"Mad Max" is a terrific game, and a timely warning

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I'm currently spending my sparse free time with the video game Mad Max, which was released to modest reviews in 2015, but I overlooked it in the onslaught of triple-A games released in the same period. I purchased it on sale last year, but it sat idly in my Steam library, not so much as installed. I fixed that last week.

As a game, Mad Max is essentially a mishmash of more innovative predecessors. The hand-to-hand combat is borrowed generously from the Arkham series. The driving (there's a lot of driving) is a lot like Rage, but I like the driving in Mad Max better. The progression and world has a distinctive Ubisoft flare, liberally using well-established tropes from series like Assassin's Creed and Far Cry. It shouldn't be a special game, being that it stands on the shoulders of giants. But that's only a deficiency insofar as it feels familiar, and that familiarity makes it easy to pick up and play.

Playing the game now seems a bit more timely than it might have …

About those "eyewitness accounts"...

“There is not a single mystical belief that is not supported by numerous cases of eyewitness evidence.” — Isaac Asimov

The supplement industry is an argument against libertarianism

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Broadly speaking, I have two basic gripes with libertarianism. The first is that it assumes that in a free and unregulated market, people will act rationally and in their collective self-interest; research in behavioral economics has shown that to be false. The second is that, at least in my experience, the term 'government' is used as a catch-all term to describe some sort of monolithic entity, failing to make relevant distinctions between (say) an authoritarian regime and a democratically elected representative government comprised of civilians.

Now before someone stops reading there and tries to get pedantic over libertarianism, it's worth pointing out that libertarianism is itself a fluid and contentious concept. In my experience, a lot of people who identify as libertarians don't actually believe in a fully unregulated laissez faire economy (or, if they do, they're pragmatic enough to know it's a fantasy); lots of them are just republicans who can't ge…

Wolfenstein: The New Order, three years later: a sleeper classic

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Bethesda recently announced that they'll be releasing a sequel to their acclaimed reboot of the Wolfenstein franchise, The New Order (and its expansion, The Old Blood). Entitled The New Colossus, the sequel will pick up several years after the events of the first game and looks to have all the elements that made the reboot such a success:



With the sequel on the way, it seemed like a good time for me to revisit the first game, which had been a favorite of mine when I played it back in 2015.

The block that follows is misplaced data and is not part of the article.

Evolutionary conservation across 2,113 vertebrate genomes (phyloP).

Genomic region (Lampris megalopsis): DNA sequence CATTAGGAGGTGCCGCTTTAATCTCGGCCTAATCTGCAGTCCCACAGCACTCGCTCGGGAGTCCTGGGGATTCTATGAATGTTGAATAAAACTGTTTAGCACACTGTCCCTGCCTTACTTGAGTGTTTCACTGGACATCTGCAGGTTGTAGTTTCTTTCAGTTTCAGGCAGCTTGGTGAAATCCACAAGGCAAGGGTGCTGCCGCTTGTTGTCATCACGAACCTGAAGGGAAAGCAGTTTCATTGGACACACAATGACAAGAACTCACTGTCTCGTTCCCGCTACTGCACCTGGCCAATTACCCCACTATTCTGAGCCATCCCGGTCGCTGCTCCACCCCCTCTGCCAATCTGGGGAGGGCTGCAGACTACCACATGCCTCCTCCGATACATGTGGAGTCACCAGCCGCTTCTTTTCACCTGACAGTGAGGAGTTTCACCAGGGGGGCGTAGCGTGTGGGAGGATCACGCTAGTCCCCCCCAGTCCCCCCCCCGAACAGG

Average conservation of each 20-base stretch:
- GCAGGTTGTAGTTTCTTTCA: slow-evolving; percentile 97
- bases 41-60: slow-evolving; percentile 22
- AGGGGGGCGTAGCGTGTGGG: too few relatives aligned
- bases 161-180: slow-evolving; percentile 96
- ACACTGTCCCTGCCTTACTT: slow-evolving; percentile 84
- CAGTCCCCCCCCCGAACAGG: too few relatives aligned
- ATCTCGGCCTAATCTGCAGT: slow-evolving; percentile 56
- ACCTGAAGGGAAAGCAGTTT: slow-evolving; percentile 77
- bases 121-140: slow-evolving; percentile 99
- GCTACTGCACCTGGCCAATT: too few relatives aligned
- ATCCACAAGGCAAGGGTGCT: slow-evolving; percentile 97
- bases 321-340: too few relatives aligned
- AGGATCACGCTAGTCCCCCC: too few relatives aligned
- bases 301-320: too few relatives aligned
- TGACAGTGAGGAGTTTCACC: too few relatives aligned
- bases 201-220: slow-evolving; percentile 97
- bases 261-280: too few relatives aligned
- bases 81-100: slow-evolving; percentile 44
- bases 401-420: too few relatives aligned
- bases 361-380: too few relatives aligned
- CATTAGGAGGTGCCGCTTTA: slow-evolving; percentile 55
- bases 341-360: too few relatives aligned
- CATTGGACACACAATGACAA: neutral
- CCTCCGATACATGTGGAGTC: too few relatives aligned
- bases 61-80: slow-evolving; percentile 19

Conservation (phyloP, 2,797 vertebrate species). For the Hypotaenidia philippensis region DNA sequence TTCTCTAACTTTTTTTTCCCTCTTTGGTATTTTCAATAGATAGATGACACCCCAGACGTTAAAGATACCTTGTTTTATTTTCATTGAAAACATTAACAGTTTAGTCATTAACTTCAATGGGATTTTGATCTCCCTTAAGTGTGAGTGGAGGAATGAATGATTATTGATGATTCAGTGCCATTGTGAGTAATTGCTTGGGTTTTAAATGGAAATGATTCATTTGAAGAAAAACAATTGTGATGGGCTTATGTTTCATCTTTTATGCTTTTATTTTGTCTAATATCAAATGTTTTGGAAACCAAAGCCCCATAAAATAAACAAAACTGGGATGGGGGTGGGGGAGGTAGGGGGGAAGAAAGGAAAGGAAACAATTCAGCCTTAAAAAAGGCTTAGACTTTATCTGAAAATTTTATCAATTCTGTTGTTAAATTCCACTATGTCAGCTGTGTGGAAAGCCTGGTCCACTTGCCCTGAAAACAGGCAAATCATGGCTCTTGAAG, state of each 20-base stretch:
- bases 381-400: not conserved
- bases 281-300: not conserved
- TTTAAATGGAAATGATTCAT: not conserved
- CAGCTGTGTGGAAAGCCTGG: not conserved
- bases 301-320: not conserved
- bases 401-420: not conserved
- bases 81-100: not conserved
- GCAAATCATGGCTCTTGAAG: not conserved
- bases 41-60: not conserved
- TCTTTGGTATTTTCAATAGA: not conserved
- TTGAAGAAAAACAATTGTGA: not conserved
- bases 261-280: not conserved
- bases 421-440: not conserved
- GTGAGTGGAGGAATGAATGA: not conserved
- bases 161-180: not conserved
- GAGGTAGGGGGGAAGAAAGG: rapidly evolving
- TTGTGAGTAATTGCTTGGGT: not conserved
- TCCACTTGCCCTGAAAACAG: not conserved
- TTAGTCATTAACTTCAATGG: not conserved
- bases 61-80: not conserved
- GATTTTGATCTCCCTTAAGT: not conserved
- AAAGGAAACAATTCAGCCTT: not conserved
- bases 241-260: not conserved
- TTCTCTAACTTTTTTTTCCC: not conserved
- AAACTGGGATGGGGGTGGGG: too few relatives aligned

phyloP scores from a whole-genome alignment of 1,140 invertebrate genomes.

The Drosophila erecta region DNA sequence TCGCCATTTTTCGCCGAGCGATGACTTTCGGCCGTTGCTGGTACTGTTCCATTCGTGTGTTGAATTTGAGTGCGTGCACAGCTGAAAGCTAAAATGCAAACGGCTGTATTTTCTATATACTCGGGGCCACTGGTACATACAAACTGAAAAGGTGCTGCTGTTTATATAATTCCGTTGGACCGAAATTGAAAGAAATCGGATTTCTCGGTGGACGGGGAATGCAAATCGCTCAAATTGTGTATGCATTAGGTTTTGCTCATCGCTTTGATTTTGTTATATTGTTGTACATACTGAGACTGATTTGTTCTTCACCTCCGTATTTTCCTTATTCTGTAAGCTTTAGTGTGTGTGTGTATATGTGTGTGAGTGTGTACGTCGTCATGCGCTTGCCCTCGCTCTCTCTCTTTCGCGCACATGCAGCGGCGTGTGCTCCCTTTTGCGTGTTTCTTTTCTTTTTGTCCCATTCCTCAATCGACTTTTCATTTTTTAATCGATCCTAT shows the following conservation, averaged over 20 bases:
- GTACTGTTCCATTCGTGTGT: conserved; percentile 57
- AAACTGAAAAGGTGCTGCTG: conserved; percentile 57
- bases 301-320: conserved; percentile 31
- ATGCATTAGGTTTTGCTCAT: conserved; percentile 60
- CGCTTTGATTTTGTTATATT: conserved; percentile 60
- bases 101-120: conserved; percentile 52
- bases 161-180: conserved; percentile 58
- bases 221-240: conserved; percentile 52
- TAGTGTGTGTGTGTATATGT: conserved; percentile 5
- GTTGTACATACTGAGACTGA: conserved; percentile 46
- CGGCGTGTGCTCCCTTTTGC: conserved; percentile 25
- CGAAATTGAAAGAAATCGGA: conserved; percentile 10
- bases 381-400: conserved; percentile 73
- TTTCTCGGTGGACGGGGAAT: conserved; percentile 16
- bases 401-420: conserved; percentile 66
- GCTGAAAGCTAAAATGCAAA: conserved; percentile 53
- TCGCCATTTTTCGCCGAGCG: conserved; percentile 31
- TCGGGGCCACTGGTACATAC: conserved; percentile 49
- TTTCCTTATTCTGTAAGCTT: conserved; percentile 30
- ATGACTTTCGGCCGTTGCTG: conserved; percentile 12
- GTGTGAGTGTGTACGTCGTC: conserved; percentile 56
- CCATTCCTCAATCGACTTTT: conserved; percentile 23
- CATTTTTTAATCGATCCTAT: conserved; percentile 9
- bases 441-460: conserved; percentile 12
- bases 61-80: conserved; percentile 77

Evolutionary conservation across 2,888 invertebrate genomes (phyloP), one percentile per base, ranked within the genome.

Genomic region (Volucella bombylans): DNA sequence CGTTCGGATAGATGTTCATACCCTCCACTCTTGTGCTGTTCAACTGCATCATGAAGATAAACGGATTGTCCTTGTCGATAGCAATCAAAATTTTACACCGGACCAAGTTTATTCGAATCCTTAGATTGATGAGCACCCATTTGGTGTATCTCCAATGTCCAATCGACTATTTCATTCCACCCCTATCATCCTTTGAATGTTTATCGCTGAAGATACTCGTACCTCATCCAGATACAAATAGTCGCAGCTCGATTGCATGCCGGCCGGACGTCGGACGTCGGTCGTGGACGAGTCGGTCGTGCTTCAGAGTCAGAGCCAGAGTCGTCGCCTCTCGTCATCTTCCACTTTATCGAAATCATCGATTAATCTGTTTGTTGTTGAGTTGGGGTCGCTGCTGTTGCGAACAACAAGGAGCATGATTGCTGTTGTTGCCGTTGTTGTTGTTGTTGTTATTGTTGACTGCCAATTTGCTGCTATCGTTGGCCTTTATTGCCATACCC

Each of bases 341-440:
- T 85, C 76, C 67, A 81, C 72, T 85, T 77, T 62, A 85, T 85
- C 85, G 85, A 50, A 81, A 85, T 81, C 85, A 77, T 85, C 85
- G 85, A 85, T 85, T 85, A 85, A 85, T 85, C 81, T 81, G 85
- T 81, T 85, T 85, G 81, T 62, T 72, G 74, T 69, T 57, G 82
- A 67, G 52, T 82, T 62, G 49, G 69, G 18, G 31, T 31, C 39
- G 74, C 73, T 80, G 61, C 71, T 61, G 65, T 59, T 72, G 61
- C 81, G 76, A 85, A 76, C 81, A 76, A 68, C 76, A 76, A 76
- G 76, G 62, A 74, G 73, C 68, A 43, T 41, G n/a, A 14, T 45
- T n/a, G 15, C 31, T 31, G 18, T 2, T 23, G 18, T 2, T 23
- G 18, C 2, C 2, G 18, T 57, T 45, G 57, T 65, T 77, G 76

The New Order fully embraces the absurdity of the franchise, which kicked off way back in 1992 with Castle Wolfenstein 3D and featured a cybernetic Hitler as the final boss. There are giant Nazi mechs, giant Nazi robot dogs, and of course a robust supply of foot soldiers waiting to be blown to bits by a fantastical arsenal full of hyper-powered shotguns and laser beams. Is there a Nazi moon base? Fuck yes there's a Nazi moon base.

Developer Machine Games could have stopped at Nazi moon bases …

My dogs can be trained to think. Why can't police officers?

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Recently, my wife and I decided that some training would be a wise investment for our dogs, Zelda and Yoda. They're both very sweet and generally well-behaved dogs, but they had some areas where they needed work and we were becoming frustrated at our lack of progress. Zelda, our 3-year-old female, is calm but can be strong-willed and stubborn. Yoda, our 2½-year-old male, is incredibly sweet, but gets anxious around other dogs or when there's a lot of commotion. We knew that of the two, he'd require more work.

Right away, our trainer started showing strategies we could employ to calm Yoda down when he's near other dogs. She introduced a well-trained dog to the room, and Yoda was predictably anxious. She did some drills with him, and after about five minutes he'd calmed down significantly and was able to meet the other dog. She noted Yoda's calm state of mind, saying,

"See, this is good. He's thinking. When he's nervous, he's reacting, and that&#…

On Philando Castile

The verdict in the Philando Castile shooting has weighed heavy on me the last few days. Like many people (including Trevor Noah), I sit there asking, How? How can anyone watch the video evidence and conclude that the officer was reasonably acting in self-defense? That it was perfectly rational for the officer to discharge his firearm into car—with an innocent woman and a child in the car as well—seven times?

The officer panicked. Most remarkably, as Trevor Noah points out, the woman still has the presence of mind—after seeing her boyfriend pumped full of bullets without provocation—to defer to the officer's authority. She remains calm. She calls him "sir". The four-year-old child is escorted from the scene after pleading with her mother, "Don't get shooted."